I have a client who wants to hang out and have me over to her house all the time. She also texts me all the time, with non-related personal training stuff, and wants to take me out to eat for special occasions.
I told her that she doesn’t need to do that for me. I try to limit my texts to her now because I did go to her house 2-3 times before to be nice to her and have dinner. But it is weird because no one else is at her house and she is 45 years older than me, not friend age!
I am a straight woman, just 25 years old, but it just doesn’t seem like a good idea anymore—I was trying to be nice but I believe she thinks I am her long lost granddaughter (or worse).
I don’t want to be friends, just have a good client to trainer relationship and she seems to think I am to be her best friend. How do I tell her kindly that she needs to stop. Is there a code of ethics that specifies this, something sort of “excuse” as to not offend her—or is that not possible? I tried to be nice and kind by changing the subject when she asks me over, or say no thanks “you do not need to do that for me—etc., ” but she is taking it way too far with texts/dinner/always wanting me to come over.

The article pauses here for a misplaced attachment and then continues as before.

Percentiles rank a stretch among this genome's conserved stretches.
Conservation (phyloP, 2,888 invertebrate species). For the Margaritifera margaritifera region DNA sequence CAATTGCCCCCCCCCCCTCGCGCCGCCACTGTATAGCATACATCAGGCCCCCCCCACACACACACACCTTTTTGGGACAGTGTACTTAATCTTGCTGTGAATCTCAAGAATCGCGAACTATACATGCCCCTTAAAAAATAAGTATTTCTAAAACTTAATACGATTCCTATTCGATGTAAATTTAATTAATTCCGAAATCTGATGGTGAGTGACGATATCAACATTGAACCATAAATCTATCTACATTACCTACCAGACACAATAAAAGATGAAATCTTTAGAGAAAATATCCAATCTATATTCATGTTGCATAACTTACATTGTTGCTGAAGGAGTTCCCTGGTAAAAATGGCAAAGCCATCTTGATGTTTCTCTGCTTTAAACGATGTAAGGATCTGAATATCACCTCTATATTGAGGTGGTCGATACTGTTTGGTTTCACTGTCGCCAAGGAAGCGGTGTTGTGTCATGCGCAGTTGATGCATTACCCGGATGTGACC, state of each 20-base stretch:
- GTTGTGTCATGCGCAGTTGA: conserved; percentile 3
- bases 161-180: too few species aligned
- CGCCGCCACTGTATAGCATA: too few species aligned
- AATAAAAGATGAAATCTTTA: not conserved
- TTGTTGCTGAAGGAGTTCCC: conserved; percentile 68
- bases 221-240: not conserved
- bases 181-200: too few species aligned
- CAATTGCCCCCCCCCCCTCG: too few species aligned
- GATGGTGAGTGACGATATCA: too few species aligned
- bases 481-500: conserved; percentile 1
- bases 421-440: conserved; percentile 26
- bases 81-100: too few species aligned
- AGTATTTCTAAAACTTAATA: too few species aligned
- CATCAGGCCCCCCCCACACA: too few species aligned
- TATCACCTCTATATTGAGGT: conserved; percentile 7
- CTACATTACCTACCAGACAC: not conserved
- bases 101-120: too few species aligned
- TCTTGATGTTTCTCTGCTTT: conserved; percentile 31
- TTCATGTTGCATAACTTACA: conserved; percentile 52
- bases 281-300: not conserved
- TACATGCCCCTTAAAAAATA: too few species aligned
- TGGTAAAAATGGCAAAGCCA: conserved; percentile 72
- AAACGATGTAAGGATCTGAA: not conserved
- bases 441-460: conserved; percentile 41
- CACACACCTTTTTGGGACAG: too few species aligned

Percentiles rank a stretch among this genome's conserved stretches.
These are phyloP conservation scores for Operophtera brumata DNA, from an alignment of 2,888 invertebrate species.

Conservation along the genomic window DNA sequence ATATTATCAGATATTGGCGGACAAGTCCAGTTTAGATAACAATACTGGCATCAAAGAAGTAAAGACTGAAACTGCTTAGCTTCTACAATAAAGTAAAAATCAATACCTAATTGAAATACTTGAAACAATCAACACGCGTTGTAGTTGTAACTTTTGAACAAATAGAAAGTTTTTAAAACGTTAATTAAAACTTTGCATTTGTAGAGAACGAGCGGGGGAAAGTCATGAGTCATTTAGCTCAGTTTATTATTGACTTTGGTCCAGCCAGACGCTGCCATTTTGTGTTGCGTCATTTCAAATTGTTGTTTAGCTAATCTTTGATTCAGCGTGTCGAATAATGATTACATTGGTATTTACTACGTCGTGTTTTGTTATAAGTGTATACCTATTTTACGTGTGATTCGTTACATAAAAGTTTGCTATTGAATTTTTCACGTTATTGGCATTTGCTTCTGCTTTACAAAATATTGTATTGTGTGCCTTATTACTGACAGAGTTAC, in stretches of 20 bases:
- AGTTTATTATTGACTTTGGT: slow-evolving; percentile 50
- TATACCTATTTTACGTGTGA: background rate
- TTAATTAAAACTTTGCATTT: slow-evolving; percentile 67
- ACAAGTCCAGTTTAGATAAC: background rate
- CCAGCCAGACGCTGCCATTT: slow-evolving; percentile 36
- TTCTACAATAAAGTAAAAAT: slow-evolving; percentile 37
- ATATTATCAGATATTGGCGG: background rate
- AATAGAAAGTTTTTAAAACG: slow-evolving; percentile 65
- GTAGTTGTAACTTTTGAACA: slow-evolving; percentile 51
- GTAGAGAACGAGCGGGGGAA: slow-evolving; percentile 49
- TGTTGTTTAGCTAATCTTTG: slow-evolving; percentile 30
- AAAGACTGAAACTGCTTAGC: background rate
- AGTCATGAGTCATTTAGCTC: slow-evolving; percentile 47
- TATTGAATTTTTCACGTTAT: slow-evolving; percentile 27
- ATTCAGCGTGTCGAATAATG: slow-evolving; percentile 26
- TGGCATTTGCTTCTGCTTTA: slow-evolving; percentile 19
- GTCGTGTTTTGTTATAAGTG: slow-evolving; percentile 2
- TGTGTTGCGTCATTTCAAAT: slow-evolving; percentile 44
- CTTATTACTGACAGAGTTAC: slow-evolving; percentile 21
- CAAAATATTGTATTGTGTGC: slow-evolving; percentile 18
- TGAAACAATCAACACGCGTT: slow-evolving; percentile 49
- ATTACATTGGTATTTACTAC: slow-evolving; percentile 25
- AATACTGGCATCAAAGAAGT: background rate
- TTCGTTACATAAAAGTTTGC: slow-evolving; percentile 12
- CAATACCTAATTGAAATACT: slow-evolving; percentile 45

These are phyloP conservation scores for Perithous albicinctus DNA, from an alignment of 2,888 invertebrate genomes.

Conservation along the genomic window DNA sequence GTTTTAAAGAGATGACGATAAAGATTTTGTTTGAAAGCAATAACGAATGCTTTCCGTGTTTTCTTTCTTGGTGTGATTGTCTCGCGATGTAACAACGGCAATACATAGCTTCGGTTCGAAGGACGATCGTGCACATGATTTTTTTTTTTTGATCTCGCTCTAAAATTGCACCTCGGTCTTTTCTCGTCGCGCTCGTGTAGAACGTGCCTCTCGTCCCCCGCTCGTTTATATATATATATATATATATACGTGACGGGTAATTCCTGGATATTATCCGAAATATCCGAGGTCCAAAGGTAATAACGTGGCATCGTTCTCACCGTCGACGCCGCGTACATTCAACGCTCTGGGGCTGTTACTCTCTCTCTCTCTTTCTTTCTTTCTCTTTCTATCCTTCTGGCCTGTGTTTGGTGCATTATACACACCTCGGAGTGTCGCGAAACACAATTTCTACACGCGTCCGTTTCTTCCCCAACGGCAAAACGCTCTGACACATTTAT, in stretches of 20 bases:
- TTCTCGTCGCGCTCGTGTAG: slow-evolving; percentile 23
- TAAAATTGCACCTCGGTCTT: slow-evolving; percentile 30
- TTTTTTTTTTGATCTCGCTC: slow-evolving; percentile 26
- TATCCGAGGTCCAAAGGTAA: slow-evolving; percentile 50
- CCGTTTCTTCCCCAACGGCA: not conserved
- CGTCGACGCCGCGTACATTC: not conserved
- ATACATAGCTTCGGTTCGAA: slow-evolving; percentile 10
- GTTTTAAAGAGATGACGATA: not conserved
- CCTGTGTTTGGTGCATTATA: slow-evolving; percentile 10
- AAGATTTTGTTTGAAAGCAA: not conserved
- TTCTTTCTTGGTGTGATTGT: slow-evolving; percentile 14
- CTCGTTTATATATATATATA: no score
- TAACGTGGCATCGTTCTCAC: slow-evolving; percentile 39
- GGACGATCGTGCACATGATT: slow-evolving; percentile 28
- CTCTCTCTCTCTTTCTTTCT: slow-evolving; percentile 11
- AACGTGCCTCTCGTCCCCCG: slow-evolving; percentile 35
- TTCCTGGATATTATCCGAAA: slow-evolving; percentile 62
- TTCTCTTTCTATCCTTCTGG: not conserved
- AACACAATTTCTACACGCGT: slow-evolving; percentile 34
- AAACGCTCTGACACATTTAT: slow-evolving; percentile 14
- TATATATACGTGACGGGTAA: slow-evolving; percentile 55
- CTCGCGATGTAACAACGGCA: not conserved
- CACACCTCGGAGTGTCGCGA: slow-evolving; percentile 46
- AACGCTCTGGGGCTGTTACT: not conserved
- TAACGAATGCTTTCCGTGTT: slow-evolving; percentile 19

Suggestions on how professionally tell her to stop or is there a code of ethics that I can use to tell her she has to stop?
There are great answers here for you and I agree with them. You are not responsible for her reaction to your declining. Say no gracefully and thats it. You do not owe her an explanation. Moving on from this, my suggestion would be to keep your boundaries tight with clients. If a friendship develops after a while, fine, but at the beginning it would be more professional of you to decline until you learned more about the person, then if you decided to create a friendship, it would be more comfortable.